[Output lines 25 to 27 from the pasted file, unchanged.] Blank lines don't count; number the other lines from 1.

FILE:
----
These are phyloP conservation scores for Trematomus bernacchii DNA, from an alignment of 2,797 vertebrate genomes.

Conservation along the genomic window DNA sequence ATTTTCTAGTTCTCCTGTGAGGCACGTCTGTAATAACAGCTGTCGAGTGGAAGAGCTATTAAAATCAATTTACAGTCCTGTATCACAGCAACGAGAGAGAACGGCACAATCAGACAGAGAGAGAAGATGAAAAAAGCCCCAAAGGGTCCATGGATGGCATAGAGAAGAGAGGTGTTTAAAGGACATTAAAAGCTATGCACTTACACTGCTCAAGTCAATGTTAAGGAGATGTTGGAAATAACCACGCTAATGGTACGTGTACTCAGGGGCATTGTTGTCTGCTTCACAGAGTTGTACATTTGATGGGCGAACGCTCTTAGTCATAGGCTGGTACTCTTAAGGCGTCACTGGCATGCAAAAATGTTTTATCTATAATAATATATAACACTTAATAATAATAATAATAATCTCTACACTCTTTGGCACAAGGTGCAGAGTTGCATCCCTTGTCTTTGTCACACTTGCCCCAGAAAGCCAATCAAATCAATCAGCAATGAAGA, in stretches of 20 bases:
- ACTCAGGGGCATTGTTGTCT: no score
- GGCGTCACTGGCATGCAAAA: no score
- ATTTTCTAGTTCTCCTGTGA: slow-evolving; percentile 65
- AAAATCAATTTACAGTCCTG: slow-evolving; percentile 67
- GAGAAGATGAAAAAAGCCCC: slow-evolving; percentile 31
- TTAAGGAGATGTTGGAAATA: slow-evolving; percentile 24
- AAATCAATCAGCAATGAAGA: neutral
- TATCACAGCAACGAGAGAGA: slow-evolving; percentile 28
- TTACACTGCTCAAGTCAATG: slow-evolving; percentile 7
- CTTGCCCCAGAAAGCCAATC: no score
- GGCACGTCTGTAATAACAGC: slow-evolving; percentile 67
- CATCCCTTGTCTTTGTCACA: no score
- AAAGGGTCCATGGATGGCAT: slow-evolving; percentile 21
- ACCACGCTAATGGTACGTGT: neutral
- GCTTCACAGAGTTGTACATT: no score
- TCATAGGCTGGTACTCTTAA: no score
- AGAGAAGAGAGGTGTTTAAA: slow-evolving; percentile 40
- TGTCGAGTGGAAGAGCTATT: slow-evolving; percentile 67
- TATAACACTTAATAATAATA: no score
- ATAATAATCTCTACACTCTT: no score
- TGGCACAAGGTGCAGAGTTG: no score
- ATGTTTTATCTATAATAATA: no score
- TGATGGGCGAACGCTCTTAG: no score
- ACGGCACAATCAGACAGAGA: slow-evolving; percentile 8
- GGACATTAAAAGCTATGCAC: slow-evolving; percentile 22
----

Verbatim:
- TGATGGGCGAACGCTCTTAG: no score
- ACGGCACAATCAGACAGAGA: slow-evolving; percentile 8
- GGACATTAAAAGCTATGCAC: slow-evolving; percentile 22